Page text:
Business research

Markets Today: False hope on easing inflation?

It was the U.S. CPI overnight, with markets reacting strongly to weaker-than-expected printing, with equity and currency markets seeing the failure of the CPI as a positive signal, providing relief to the Fed and indicating that inflation has peaked.


Today’s Podcast

Presentation – Just Dance

  • US CPI lower than expected
  • The Fed is still talking hawkish
  • Reduced initial reaction rates
  • Stocks and USD maintain moves
  • Coming soon: German trade, US PPI, Fed Daly

This was the US CPI overnight, with markets reacting strongly to a weaker than expected print. Headline inflation was 0.0% m/m vs. 0.2% expected and core inflation was 0.3% m/m vs. 0.5% expected. Alternative core measures were stronger, however, with the Cleveland Fed trimmed average at 0.4% m/m and the median at 0.5% m/m, suggesting little change in the inflation impulse. despite the lack of a title. The Fed’s Kashkari and Evans noted that the print did not change their trajectory for rates. Stocks jumped with the S&P500 +2.1% and the NASDAQ +2.9%. Yields fell sharply at first, but moves were quickly reduced. The 2-year yield initially fell -21.9 basis points, then quickly narrowed to -7.2 basis points at 3.22%. The 10-year was similar, initially down -14.8bps, then rising -3.0bps to 2.78%, and exactly where it was this time around yesterday. Fed Funds prices have moved slightly (but not much) with a 75 basis point rise in September now estimated at 46% versus 73% yesterday. The estimated peak in federal funds is now 3.60% in March 2023, down from 3.67% yesterday. Prices for cuts in 2023 are little moved with 49 basis points of cuts priced at 54 basis points yesterday. The USD (DXY) on the other hand moved strongly, initially down -1.3% to be -1.1% in the last 24 hours.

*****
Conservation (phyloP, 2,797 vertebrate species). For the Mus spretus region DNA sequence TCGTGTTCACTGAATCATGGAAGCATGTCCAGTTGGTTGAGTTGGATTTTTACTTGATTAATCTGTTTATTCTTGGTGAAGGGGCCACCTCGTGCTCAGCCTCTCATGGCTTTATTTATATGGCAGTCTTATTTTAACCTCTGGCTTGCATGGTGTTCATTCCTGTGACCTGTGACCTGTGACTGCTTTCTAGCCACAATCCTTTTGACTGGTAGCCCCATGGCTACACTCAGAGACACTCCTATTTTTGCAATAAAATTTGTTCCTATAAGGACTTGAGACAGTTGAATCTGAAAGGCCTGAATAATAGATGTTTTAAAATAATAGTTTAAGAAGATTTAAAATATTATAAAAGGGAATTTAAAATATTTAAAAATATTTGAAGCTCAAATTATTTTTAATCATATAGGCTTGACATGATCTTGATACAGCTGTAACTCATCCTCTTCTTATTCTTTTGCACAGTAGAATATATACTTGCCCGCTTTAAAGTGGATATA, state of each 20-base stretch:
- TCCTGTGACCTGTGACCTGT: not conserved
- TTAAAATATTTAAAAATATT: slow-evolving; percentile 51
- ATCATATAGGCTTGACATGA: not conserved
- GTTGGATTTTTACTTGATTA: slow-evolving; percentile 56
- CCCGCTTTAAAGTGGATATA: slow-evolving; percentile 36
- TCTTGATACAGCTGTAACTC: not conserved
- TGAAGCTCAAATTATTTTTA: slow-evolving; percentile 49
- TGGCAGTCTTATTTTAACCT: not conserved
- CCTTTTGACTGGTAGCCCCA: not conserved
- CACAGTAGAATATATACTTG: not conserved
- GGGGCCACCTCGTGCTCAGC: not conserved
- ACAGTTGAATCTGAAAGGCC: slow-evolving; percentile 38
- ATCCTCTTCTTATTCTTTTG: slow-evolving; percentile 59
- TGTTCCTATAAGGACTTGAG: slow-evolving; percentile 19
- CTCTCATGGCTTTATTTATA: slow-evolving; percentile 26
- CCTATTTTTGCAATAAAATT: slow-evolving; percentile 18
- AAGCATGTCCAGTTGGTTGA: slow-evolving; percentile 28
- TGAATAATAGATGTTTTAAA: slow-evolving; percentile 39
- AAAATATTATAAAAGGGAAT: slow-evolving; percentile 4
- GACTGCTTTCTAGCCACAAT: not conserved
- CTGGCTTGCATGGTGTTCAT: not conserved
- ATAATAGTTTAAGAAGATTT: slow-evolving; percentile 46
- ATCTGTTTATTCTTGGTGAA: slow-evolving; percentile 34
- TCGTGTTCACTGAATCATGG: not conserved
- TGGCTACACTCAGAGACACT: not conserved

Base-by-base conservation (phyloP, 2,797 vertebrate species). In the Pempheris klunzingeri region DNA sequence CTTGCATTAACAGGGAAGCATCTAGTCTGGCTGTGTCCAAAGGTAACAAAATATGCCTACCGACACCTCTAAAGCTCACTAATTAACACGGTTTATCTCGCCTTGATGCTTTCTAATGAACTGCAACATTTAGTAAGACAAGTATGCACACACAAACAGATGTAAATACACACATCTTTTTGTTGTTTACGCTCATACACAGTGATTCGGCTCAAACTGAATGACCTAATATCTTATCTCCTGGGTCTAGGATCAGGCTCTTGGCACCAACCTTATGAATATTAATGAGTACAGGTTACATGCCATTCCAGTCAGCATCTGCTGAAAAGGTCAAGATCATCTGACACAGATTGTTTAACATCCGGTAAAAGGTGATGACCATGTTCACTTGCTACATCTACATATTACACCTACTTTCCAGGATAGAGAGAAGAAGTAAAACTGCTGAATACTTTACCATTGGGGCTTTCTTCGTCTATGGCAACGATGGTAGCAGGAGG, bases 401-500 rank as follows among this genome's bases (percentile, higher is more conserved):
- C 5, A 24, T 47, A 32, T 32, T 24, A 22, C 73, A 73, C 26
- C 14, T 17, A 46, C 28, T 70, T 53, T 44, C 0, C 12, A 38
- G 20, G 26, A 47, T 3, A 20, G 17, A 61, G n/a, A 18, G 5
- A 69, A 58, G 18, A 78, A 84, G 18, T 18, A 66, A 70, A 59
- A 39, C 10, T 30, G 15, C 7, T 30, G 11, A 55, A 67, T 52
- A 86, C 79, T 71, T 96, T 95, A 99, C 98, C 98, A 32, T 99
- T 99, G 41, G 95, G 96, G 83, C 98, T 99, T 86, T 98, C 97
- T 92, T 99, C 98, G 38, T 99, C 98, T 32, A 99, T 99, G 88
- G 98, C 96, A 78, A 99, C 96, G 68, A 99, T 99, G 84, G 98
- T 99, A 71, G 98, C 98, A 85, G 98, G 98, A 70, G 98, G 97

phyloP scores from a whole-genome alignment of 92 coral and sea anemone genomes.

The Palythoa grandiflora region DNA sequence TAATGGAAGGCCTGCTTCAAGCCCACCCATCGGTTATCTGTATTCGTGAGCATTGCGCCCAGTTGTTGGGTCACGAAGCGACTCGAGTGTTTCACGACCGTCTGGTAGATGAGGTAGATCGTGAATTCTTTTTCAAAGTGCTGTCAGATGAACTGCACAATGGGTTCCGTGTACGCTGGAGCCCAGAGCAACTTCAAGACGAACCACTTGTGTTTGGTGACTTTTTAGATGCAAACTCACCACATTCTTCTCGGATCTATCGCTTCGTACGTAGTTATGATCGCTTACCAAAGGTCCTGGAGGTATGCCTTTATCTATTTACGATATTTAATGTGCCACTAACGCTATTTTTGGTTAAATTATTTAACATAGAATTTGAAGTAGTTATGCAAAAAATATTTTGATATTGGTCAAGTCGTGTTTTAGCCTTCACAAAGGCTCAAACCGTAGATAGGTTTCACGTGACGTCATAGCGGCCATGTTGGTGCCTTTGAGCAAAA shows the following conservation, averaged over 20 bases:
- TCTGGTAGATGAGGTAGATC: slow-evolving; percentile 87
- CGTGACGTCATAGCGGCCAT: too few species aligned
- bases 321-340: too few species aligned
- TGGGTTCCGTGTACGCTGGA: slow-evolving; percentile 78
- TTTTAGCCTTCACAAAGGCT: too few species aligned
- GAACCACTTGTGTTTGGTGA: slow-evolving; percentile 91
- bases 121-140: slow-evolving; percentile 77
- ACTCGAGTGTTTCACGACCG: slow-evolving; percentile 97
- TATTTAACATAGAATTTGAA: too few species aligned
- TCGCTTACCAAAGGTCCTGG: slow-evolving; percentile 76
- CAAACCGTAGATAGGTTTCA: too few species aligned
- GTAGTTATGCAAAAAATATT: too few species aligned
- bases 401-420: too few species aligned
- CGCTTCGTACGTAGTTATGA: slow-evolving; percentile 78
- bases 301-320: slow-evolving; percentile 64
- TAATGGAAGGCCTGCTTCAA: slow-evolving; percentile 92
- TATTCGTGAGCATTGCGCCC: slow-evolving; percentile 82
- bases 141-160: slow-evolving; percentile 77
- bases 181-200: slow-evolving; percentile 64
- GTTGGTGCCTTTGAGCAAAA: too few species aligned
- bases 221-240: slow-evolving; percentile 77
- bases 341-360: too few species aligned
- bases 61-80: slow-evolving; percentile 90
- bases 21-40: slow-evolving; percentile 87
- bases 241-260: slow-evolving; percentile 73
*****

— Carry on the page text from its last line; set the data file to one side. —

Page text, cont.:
First to IPC printing. Headline (0.0% m/m and 8.5% y/y) and Core (0.3% m/m and 5.9% y/y) were two tenths below consensus. Much of the overall decline was driven by energy which fell -4.6% m/m in July after jumping 7.5% in June – with falling petrol prices being the main driver at -7% m/m against +11.2% in June. Regarding the basic measure, two main components weighed with out-of-home accommodation -2.7% m/m and air fares -7.8% m/m. Rent inflation remained high with primary rents at +0.7% m/m and owner-occupant rents at 0.6% m/m. The alternative base measure that provided a good guide to inflation when there were sharp declines in certain categories was stronger with a Cleveland Fed trimmed average at 0.4% m/m and a median at 0.5% m/m. This suggests that there has been little change in the overall pace of underlying inflation despite the stock’s failure and it is far too early to be sure that inflation has turned around or is on the way. return to the Fed’s 2% inflation target.